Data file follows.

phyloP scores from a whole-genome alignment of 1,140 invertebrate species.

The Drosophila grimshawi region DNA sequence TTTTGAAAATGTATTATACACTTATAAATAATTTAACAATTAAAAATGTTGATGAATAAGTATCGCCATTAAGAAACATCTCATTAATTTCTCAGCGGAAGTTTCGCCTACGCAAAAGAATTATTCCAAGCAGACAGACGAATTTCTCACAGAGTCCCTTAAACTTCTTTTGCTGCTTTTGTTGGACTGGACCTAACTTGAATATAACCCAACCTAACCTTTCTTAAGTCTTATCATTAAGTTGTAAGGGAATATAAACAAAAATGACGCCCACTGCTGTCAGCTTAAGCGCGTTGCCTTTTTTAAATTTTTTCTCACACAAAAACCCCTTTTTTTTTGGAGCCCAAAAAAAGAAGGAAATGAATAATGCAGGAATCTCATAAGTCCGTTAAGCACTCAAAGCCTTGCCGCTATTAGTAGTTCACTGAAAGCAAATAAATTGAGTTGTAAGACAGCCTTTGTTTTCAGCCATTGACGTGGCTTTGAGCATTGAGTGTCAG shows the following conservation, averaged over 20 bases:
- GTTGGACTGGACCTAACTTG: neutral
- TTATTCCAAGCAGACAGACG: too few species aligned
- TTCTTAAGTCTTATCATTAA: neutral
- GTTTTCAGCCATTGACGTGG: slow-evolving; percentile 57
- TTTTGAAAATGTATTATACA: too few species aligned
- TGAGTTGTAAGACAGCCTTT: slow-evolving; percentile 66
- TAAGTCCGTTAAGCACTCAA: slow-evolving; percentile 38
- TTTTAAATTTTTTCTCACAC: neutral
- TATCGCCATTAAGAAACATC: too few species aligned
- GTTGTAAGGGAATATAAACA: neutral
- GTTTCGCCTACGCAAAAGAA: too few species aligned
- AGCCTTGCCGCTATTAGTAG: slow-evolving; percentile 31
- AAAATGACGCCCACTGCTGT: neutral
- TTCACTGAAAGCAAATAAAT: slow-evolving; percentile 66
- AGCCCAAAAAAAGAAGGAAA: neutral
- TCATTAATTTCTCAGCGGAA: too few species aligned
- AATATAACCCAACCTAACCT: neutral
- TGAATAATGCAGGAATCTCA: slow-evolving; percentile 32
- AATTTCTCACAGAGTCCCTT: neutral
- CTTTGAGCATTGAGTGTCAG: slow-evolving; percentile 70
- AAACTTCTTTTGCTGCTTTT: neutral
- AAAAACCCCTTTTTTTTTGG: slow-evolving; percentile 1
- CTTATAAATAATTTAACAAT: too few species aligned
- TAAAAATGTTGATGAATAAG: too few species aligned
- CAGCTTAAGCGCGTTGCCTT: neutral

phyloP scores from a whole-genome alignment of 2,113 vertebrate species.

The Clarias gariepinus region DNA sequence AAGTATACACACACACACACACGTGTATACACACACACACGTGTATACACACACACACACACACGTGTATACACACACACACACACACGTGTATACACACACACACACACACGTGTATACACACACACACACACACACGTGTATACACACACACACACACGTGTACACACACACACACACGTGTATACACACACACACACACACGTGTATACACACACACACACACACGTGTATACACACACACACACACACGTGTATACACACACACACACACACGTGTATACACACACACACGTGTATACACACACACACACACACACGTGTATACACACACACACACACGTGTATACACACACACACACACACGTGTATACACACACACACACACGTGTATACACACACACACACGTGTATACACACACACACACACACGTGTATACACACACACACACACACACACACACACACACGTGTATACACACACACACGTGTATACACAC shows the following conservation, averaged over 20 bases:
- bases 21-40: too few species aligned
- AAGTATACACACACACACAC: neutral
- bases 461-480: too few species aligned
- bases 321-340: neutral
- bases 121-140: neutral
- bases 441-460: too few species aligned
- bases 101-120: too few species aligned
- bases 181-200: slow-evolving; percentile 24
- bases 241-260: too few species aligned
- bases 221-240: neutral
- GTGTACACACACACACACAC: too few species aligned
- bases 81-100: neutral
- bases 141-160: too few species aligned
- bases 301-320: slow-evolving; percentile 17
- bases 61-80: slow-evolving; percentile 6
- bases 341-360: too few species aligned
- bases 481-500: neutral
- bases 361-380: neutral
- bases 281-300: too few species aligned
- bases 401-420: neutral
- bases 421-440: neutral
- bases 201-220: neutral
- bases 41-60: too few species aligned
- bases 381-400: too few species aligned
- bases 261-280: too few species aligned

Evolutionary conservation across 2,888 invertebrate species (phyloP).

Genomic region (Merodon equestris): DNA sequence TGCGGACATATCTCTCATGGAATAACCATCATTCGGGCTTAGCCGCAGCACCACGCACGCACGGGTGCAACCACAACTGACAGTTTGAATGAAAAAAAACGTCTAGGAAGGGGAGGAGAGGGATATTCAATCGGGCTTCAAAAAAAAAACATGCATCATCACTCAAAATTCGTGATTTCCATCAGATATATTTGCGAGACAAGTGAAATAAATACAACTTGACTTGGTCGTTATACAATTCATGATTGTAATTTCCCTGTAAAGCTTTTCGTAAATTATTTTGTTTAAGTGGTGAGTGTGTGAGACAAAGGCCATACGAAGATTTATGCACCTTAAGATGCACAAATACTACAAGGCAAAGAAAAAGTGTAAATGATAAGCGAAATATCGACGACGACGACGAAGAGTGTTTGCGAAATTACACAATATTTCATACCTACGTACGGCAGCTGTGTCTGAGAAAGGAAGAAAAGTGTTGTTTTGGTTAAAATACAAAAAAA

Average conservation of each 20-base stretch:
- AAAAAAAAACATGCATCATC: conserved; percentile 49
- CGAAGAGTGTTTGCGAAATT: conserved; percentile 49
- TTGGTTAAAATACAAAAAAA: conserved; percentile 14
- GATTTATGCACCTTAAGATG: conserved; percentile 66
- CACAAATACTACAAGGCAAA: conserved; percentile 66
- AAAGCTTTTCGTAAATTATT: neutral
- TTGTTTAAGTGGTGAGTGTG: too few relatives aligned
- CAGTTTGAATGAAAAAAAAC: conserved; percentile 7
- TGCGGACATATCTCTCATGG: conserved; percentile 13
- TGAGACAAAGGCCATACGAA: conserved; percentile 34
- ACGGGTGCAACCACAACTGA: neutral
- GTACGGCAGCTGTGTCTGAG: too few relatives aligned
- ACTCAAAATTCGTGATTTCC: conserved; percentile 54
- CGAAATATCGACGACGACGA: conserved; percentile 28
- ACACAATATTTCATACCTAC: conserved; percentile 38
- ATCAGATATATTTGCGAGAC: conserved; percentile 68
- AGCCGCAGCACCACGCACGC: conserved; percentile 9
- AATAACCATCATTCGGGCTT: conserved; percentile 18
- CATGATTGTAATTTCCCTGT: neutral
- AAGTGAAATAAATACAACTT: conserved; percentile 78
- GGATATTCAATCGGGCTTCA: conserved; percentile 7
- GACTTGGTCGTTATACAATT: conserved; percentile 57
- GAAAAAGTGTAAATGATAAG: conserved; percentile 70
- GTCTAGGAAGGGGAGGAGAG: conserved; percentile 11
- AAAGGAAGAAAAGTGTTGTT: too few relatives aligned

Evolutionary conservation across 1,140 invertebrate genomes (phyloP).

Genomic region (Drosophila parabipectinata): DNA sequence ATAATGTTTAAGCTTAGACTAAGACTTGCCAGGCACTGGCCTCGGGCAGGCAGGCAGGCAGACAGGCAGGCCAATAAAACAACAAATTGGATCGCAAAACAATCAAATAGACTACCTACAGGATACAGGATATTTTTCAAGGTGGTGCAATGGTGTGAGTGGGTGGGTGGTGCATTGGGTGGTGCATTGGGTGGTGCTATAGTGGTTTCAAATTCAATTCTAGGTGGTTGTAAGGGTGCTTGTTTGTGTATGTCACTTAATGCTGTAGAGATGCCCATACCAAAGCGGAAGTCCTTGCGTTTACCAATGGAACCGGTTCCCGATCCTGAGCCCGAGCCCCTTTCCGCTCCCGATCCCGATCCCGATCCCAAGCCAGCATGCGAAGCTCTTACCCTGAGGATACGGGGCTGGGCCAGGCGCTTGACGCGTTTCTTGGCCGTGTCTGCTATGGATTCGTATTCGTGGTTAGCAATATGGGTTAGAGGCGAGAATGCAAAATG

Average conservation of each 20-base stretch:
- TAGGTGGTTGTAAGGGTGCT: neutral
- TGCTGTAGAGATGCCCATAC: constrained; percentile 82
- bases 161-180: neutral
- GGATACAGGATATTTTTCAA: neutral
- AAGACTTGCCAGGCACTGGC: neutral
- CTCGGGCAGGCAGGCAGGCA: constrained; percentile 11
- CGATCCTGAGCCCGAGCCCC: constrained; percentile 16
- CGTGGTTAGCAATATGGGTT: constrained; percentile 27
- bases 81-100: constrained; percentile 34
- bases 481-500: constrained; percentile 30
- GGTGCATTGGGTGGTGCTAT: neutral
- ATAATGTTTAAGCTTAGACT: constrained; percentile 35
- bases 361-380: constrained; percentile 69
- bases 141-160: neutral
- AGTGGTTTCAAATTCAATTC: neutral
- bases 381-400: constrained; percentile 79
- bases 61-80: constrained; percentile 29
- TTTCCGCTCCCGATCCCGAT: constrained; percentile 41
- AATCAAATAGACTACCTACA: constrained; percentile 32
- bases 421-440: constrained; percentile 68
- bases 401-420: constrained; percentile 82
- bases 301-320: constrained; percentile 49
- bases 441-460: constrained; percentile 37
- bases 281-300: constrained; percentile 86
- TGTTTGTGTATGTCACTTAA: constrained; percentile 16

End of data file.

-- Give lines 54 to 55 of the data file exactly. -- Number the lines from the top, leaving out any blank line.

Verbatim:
- bases 261-280: too few species aligned

Evolutionary conservation across 2,888 invertebrate species (phyloP).